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Modified: ~2 months ago.
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Project Iceberg (v2)

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In the first few weeks of using the Iceberg I realised that my choice of case, the Lian Li PC-6089A, was flawed. I chose the case almost entirely for cosmetic reasons and it's design has delivered a few practical issues that need addressing:

  • The two intake fans draw air (and dust) in from underneath the case. Now I am not convinced of the efficiency of this arrangement, although the Iceberg was running with total stability and my temperatures were not unusual (~50C - CPU and ~40C - system). Surely a straight, unobstructed path of air would be better than the one in use here, where the airflow has to make a 90 turn on its way into the case? Also, as a result of this design, the intake air filter is underneath the case and is therefore tricky to get to. This filter needs cleaning regularly and, while Lian Li have made the operation tool-free (more thumbscrews), you either have to lay the case on its side or hold it up while you extract the filter. Obviously this is not ideal.
the Project Iceberg system unit...

The perspex door, while pretty, was also giving me headaches:

  • It needed cleaning regularly as it attracts an awful lot of dust and even cleaning with an anti-static spray hadn't helped much.
  • The door is hinged on the left when, to my mind, it should be hinged on the right. Why? Well the case window is on the left, so the logical position for the system unit is to the right of the user, so that he/she can see through the window (otherwise what's the point?). Therefore it would be more convenient if the door were hinged on the right. Better still, with only minuscule design changes, Lian Li could have made the door reversible, giving the user the choice.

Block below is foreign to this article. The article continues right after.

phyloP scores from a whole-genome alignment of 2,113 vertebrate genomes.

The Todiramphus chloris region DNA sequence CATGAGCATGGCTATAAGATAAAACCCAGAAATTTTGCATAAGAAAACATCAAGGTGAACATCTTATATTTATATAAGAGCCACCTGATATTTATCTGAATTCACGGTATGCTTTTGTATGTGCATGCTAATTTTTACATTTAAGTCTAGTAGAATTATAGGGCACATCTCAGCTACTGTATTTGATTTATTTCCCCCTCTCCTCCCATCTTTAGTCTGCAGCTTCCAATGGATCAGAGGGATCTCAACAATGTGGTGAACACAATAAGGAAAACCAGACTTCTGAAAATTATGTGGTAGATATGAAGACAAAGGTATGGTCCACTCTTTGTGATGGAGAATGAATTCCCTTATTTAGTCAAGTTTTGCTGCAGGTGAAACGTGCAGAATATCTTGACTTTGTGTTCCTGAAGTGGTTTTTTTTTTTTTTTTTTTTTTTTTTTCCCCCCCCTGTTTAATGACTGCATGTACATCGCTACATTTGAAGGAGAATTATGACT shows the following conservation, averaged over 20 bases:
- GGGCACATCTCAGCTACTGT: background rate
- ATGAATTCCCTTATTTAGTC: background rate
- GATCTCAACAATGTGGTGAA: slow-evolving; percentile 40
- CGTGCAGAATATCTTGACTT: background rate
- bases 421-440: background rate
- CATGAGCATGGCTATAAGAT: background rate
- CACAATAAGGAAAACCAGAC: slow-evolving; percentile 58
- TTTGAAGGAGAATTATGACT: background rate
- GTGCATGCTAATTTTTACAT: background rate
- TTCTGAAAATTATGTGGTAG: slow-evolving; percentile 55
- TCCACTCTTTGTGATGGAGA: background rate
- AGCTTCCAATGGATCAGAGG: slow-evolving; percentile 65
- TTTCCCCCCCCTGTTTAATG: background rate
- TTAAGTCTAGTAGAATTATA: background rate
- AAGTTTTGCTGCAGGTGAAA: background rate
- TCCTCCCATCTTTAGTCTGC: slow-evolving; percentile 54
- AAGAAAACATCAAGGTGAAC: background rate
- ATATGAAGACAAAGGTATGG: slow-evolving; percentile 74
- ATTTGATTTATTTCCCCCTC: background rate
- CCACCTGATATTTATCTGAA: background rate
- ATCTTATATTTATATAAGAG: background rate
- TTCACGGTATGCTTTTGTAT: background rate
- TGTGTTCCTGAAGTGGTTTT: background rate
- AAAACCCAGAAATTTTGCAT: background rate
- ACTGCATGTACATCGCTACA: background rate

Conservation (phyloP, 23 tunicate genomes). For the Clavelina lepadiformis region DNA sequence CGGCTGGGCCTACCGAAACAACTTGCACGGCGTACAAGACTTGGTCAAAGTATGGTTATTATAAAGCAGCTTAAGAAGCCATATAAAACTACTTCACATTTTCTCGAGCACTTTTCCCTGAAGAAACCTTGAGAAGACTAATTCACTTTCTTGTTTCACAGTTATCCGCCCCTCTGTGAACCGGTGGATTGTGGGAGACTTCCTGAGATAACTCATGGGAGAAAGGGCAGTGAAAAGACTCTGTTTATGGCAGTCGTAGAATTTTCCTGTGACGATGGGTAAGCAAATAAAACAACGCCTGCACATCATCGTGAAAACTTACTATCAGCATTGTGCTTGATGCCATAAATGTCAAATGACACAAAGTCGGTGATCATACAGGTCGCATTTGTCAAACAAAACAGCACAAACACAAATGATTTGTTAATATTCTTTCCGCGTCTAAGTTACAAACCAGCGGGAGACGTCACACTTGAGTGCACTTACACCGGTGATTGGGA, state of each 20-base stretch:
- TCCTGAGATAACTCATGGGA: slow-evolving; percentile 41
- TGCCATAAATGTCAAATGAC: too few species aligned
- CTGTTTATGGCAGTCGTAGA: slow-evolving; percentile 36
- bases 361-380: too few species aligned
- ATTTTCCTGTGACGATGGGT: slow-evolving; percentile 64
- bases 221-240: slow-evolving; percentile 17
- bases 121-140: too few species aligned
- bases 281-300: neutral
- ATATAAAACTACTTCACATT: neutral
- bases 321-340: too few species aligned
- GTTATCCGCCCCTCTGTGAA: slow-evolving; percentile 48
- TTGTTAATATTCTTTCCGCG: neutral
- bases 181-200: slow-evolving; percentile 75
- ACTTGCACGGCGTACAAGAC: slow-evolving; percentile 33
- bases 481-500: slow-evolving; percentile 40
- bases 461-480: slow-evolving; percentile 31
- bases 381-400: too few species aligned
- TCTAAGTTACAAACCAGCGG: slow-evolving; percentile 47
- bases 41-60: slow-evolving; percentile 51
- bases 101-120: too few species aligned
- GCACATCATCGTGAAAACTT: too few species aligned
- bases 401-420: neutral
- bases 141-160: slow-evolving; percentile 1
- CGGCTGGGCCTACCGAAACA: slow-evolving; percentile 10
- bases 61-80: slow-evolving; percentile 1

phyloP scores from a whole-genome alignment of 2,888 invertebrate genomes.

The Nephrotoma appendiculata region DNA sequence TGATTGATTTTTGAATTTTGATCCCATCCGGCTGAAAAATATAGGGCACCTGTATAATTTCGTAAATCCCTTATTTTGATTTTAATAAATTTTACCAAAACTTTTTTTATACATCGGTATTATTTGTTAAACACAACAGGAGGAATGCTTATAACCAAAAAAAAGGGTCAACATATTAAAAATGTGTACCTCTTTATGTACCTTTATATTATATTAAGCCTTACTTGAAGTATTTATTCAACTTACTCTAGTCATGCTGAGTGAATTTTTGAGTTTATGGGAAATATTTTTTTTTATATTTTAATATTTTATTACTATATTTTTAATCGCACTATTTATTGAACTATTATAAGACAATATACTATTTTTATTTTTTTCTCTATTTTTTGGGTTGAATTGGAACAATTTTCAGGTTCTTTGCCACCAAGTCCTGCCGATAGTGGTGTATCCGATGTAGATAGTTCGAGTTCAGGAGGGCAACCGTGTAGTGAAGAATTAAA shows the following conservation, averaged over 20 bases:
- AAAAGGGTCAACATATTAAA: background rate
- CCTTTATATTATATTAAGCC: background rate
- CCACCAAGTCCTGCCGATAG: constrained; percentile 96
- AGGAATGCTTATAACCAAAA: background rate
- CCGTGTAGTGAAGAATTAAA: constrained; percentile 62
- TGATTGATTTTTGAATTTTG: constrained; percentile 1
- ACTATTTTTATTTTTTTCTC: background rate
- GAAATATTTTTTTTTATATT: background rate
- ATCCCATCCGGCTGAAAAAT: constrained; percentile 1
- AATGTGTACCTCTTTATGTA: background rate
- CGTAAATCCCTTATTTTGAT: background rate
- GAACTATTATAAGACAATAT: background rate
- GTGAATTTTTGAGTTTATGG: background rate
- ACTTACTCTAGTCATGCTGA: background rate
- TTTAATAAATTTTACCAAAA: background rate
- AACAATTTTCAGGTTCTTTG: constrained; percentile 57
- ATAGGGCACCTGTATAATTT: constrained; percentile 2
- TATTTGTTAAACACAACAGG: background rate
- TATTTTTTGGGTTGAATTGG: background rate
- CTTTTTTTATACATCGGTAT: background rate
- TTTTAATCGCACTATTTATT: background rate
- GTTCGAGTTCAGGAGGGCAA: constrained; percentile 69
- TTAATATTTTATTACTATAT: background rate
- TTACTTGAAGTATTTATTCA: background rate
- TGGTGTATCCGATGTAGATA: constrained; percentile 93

• Another problem with the door is that, when closed, it is too close to the fascia of the case. So I couldn't install any devices that would prohibit the door from closing and I had decided that I needed a rheobus.
  • The door has a frosted area that covers the 5" bays. At first I thought this was a really cool idea because it kind of hides the beige optical drives that I was using in the Iceberg. However, it also hid the LCD display. Now I have to question Lian Li's logic here: they (presumably) know that the vast majority of their customers will either stealth their 5" devices, or opt for aluminium fascias for them. They surely also realise that LCDs and VFDs are popular with their customers. So why the frosting?
  • Finally, I am not too keen on the window that is supplied with the PC-6089A. I love its shape, size and blue tint, but the godawful pattern of blue squares doesn't look right in my opinion.

Don't get me wrong, the PC-6089 is a beautifully engineered, practical and attractive case... it just wasn't right for Project Iceberg.

So I classed the rig as a dry run and began planning version 2!

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